26 Process Targets: A Three-Pronged Approach 1. Process Past Event Identify Core Memories – earliest memories that laid the foundation for the presenting problems. Identify Clusters/Themes – single event to represent many similar incidents 2. Process Present Event Current Triggers, Stressors, Recent Event 3. Process Future Event Template of desired thoughts, emotions, actions for future events that typically have been avoided or uncomfortable. Recent Event Protocol – for events that happened within the past three months 26

27 Processing Sessions 50 minute sessions for processing. A targeted memory can require more than one session for processing to adaptive resolution. Number of processing sessions needed varies based on client, issues, trauma history 1-4 processing sessions for a single traumatic event Processing may or may not continue after session Target Past, Present, Future to get full resolution 27

28 Childhood Trauma in Adult Example Client | A 35-year-old woman sexually abused as a child by her alcoholic father. Presenting Problems | Nightmares, flashbacks, avoidance of trauma-related trigger situations, hypervigilance, guilt, self-hatred, mistrust of others, sense of hopelessness and helplessness. Negative Cognitions | It was my fault. I'm bad. I'm always vulnerable and in danger. I have no control. Positive Cognitions | I did the best I could. I'm a good person. It's over. I'm safe now. I have choices and a reasonable degree of control now. 28

29 Childhood Trauma Case Example 29 TRIGGERS Watching a “sexual scene” in a movie Smell of alcohol Husband expressing desire for intimacy Excessive demands from boss BELIEFS It was my fault I’m bad I am always vulnerable and in danger I have no control EMOTIONS Fear Sadness Anxiety IMAGE My father at my bedroom door telling me to take off my clothes PHYSICAL SENSATIONS Tension in neck and shoulders Knots in stomach Palpitations in chest TRAUMATIC MEMORY AGE 5 Sexual Abuse by Alcoholic Father

30 Childhood Trauma Example – Assessment Components Picture: My father appears at the bedroom door late at night and tells me to take off my clothes. I’m about 5 years old. He smells of alcohol. Negative Cognition: I’m in danger. Positive Cognition: I’m safe now. Validity of Positive Cognition (VOC) = 2 out of 7 Emotions/Feelings: Fear, sadness, anxiety SUD Now = 8 out of 10 Body Sensation: Tension in the neck and shoulders, knots in stomach, palpitations in chest. 30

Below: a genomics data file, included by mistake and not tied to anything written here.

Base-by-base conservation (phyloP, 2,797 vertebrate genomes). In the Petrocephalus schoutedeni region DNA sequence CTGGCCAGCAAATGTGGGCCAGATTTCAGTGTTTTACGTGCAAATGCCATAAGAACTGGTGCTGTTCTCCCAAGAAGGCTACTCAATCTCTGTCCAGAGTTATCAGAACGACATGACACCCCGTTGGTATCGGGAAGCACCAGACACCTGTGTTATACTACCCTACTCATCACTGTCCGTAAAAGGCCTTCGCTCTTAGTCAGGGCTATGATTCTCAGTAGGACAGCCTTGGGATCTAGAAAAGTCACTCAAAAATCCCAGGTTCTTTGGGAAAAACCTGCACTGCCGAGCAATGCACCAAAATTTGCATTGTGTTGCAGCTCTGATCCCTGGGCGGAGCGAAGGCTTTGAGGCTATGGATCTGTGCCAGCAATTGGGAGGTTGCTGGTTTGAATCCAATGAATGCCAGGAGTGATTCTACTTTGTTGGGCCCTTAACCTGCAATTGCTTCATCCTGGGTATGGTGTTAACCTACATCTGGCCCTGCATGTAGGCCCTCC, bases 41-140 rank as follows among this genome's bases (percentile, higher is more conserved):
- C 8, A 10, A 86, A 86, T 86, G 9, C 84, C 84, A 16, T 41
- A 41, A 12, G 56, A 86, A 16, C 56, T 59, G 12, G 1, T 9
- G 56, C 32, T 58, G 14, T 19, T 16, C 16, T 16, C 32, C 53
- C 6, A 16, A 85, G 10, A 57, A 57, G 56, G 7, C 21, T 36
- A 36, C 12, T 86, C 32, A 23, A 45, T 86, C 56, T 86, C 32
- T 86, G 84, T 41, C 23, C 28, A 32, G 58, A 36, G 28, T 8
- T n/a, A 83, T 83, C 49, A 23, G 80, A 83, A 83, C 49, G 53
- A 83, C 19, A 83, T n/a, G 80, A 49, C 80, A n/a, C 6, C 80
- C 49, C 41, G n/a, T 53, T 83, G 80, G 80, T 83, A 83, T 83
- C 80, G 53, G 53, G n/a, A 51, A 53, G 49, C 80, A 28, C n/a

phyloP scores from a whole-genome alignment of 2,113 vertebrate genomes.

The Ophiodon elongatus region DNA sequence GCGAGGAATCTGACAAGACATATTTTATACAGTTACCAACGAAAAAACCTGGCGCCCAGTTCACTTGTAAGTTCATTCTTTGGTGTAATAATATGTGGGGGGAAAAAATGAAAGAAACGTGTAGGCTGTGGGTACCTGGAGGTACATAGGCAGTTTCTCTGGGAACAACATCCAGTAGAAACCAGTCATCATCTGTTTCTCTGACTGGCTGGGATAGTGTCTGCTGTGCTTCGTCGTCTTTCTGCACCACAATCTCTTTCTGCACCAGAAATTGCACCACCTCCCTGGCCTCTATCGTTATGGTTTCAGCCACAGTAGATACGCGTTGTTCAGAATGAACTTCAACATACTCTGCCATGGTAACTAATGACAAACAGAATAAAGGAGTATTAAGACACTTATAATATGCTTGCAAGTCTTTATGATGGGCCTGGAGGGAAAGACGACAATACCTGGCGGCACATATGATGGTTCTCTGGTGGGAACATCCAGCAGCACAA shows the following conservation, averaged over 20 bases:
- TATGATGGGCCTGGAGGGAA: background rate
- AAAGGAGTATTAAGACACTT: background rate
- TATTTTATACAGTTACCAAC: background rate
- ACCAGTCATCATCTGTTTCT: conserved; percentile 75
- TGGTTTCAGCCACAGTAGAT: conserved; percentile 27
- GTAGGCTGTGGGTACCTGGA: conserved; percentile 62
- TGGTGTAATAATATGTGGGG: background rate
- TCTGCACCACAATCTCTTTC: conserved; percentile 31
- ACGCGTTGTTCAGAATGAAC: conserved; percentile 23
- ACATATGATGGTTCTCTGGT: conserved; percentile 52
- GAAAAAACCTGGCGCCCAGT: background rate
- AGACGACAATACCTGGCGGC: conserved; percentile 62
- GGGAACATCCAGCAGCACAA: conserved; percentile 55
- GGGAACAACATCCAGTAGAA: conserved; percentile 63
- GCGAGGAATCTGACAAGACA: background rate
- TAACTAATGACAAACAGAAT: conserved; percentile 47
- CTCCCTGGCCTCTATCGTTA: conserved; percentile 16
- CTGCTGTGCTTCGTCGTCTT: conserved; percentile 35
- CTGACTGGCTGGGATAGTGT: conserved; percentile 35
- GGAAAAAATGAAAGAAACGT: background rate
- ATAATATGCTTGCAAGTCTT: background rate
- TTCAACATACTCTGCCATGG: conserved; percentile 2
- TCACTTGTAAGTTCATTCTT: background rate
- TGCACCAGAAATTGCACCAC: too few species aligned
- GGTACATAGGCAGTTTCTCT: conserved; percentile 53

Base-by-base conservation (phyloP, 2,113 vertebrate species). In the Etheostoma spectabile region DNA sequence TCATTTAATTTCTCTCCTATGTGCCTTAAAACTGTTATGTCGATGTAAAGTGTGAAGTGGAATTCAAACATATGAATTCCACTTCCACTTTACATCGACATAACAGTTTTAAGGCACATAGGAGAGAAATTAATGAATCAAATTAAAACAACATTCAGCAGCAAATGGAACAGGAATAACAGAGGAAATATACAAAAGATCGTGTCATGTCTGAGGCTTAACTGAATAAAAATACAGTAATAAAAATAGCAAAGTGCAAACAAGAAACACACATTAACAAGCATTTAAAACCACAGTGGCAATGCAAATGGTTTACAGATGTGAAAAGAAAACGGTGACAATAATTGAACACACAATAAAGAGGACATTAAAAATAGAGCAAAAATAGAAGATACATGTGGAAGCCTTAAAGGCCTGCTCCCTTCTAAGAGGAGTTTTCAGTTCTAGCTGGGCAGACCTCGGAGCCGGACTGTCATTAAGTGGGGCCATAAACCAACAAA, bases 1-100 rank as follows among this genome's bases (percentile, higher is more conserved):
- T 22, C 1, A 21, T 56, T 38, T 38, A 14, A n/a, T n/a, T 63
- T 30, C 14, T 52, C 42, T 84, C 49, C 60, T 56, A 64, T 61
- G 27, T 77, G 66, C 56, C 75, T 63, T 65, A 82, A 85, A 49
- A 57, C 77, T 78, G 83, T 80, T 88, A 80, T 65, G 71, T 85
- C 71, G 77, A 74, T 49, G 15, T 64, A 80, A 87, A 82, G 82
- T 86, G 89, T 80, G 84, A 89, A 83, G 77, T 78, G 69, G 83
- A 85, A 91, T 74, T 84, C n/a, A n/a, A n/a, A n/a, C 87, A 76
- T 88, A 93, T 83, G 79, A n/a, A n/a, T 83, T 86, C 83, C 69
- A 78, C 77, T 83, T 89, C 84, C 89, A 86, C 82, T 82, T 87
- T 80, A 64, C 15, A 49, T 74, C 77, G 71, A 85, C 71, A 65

31 Childhood Trauma Example – Possible Information Processing Shifts Responsibility: Client recognizes that she was an innocent child betrayed by the person who was supposed to love and protect her. She mourns the loss of her “innocence” and expresses anger toward her father for the first time. She experiences a greater sense of compassion for herself and an increased sense of self-respect as a survivor. Safety: She recognizes that the abuse is truly over and that her father can no longer hurt her. 31

32 Childhood Trauma Example – Possible Information Processing Shifts Choices: Clients begins to acknowledge the choices she has made in her adult life (establishing boundaries with her family of origin, connections with supportive people, a commitment to therapy). She begins to consider new possibilities for the future. She expresses a desire to initiate new friendships and activities and acknowledges a renewed sense of hope and confidence. 32

33 Work Related Example Client: A 40-year old man who was laid off during the economic restructuring of his company. Presenting Problems: Sleep-onset insomnia, loss of appetite, self- medicating with alcohol, irritable, worried about the future, “paralyzed” in efforts to seek other work, fighting with his children and sometimes his wife. Negative Cognitions: I’m not good enough to retain at my company so they let me go. I’m worthless. Positive Cognitions: I have value to offer and can find an organization that recognizes this about me and is a ‘good fit’ with my skills and who I am. 33

34 Work Related Case Example 34 TRIGGERS Friends who are still employed calling to ask how things are going Wife asking how the job search is proceeding Kids wanting more allowance BELIEFS I’m worthless EMOTIONS Irritable Worried IMAGE The Human Resources Director comes into my office and tells me I have 15 minutes to clear out my desk… PHYSICAL SENSATIONS Nausea Tightness in chest Tingling in arms TRAUMATIC EVENT BEING LAID OFF AT HIS COMPANY

35 Work Related Example – Assessment Components Picture: The Human Resources Director comes into my cubicle and tells me that I have 15 minutes to clear out my desk and download my computer files before my exit interview. Negative Cognition: I’m worthless. Positive Cognition: I have value. Validity of Positive Cognition (VOC) = 3 out of 7 Emotions/Feelings: Irritable, worried SUD Now = 7 out of 10 Body Sensation: Nausea, tightness in chest, tingling in arms 35

36 Work Related Example – Possible Information Processing Shifts Responsibility: Client considers whether he is at “fault”, for being on the list for layoffs. Client considers history of performance reviews and that all were average or above average. Client comes to understand that he is not at “fault.” He recognizes that this layoff had more to do with the company’s economic pressures than his worth. The client acknowledges that he has performed well, as evidenced by his written reviews, but nevertheless, he has been let go. 36